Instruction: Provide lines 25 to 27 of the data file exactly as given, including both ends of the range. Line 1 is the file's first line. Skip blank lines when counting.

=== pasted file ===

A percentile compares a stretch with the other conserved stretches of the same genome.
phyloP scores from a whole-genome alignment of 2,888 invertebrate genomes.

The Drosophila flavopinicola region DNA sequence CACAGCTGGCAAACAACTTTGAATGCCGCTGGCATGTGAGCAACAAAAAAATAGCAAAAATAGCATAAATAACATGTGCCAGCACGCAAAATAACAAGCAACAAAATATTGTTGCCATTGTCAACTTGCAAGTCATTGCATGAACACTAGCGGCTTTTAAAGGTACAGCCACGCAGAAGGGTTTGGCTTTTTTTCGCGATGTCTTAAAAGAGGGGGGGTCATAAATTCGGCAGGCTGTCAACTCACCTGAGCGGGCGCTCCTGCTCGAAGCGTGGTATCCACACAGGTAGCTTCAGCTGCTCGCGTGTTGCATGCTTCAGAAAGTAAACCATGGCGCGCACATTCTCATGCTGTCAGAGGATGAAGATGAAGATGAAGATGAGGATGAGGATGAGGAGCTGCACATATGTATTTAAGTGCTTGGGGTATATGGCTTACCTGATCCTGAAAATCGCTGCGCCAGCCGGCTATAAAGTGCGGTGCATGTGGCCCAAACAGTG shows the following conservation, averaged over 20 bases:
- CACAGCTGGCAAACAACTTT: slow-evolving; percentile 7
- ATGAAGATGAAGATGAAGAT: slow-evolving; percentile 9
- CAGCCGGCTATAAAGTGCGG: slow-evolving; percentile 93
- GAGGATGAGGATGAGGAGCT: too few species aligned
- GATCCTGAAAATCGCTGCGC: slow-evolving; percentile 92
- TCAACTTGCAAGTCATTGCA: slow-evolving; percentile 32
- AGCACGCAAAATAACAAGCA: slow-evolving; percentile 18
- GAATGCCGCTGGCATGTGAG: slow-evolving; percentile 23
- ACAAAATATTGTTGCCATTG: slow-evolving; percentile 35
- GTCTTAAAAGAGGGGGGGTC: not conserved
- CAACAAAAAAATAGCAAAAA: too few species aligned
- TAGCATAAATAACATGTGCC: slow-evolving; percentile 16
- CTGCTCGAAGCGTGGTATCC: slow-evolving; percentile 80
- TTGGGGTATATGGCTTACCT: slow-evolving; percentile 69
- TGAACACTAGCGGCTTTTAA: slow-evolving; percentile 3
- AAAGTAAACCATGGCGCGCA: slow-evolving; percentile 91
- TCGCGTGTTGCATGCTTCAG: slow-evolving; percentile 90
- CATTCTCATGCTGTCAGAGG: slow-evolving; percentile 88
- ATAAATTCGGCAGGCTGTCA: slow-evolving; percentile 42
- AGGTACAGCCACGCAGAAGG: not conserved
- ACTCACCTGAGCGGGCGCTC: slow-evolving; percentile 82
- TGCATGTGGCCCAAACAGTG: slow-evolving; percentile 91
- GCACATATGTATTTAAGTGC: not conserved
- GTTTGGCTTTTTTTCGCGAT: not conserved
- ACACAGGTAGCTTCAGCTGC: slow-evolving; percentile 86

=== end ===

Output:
- TGCATGTGGCCCAAACAGTG: slow-evolving; percentile 91
- GCACATATGTATTTAAGTGC: not conserved
- GTTTGGCTTTTTTTCGCGAT: not conserved